Watching thyroid health with “active surveillance.”
Advances in cancer detection have saved many lives, but they have a serious drawback: Some cancers are being over diagnosed. This can lead to unnecessary treatment of tumors that never would have posed a threat if left alone.
A program at Memorial Sloan Kettering (MSK) gives some people with thyroid cancer that is at a low risk of growing and spreading the option of avoiding immediate surgery. Instead, patients can have their tumor followed closely — an approach known as active surveillance. NJ Advance Media recently asked Benjamin Roman, MD — a surgeon who cares for people with thyroid cancer at MSK Monmouth — to explain why active surveillance is often the best choice.
Q: Why is thyroid cancer being over diagnosed?
A: Back in the 1990s, the only thyroid cancers likely to be diagnosed were lumps doctors could feel with their hands. Since then, advances in imaging technologies, such as ultrasound, CT, and MRI, have revealed many small thyroid nodules that cannot be felt by touch. When doctors see these tiny nodules, they are often compelled to investigate further.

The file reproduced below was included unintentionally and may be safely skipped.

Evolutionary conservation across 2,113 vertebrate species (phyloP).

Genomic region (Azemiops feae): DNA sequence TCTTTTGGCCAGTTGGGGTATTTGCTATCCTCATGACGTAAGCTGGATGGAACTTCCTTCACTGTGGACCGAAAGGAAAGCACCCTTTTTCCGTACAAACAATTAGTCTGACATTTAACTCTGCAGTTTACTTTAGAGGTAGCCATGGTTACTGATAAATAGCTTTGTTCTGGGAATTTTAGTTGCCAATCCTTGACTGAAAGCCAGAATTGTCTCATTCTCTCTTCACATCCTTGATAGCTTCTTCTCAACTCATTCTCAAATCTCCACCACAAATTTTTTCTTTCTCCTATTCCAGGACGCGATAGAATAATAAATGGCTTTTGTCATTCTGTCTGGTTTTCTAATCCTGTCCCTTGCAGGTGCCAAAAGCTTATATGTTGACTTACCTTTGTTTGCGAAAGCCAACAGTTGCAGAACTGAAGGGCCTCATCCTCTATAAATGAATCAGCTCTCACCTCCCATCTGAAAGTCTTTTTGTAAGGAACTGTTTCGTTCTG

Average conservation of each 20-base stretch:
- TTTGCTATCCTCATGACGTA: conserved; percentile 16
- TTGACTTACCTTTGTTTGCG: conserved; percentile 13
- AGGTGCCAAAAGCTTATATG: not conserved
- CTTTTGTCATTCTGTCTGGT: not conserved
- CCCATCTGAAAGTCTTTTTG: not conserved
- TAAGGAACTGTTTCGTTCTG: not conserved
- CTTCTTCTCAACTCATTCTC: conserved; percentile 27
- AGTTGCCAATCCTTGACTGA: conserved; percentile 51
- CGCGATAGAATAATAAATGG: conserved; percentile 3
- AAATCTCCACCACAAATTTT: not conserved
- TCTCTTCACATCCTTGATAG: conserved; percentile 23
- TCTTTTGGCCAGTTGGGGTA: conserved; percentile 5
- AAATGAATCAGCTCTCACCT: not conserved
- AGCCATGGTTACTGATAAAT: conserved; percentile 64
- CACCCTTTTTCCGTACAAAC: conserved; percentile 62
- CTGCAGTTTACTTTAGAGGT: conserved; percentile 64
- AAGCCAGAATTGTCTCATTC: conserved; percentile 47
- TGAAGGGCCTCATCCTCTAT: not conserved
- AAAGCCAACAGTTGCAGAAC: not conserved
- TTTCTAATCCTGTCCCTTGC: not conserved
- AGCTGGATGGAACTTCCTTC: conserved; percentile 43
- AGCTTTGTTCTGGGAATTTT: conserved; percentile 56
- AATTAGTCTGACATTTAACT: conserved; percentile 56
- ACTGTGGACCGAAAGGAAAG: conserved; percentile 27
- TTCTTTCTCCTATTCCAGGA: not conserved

About one in 10 adults have a small low-risk thyroid cancer that’s not causing symptoms. This is usually identified as papillary thyroid cancer, which grows very slowly or not at all, and would never cause problems if left alone. But tens of thousands of people in the U.S. are over diagnosed and then unnecessarily treated for these types of cancers every year.
Q: What are the harms of over diagnosis and unnecessary treatment?
A: When someone learns that they have cancer, they often want it surgically removed as soon as possible. This operation is usually well tolerated, but all surgeries carry some risk. At MSK, the complication rate for thyroid surgery is very low because our surgeons are so experienced. Nationwide, however, about half of thyroid cancer removals are done by surgeons who perform fewer than 10 a year.
In addition to the potential harms of surgery, patients whose thyroid is removed typically need to take hormones for the rest of their lives. While most do fine on thyroid hormone replacement, about 10 percent to 20 percent say they feel fatigued and have to press harder to function at their normal level.
Q: What are the benefits of active surveillance? How does it work?
A: Active surveillance allows the patient to maintain his or her quality of life by avoiding the potential risks of surgery and hormone replacement.
While some patients require surgery, those who are candidates for active surveillance have an ultrasound every six months to see if there is any growth. If no growth is seen after two years, we space out the ultrasounds to every nine or 12 months.
Read full article: Thyroid cancer: When active surveillance is the best choice | NJ.com
|Read Full Article: Thyroid cancer: When active surveillance is the best choice | NJ.com|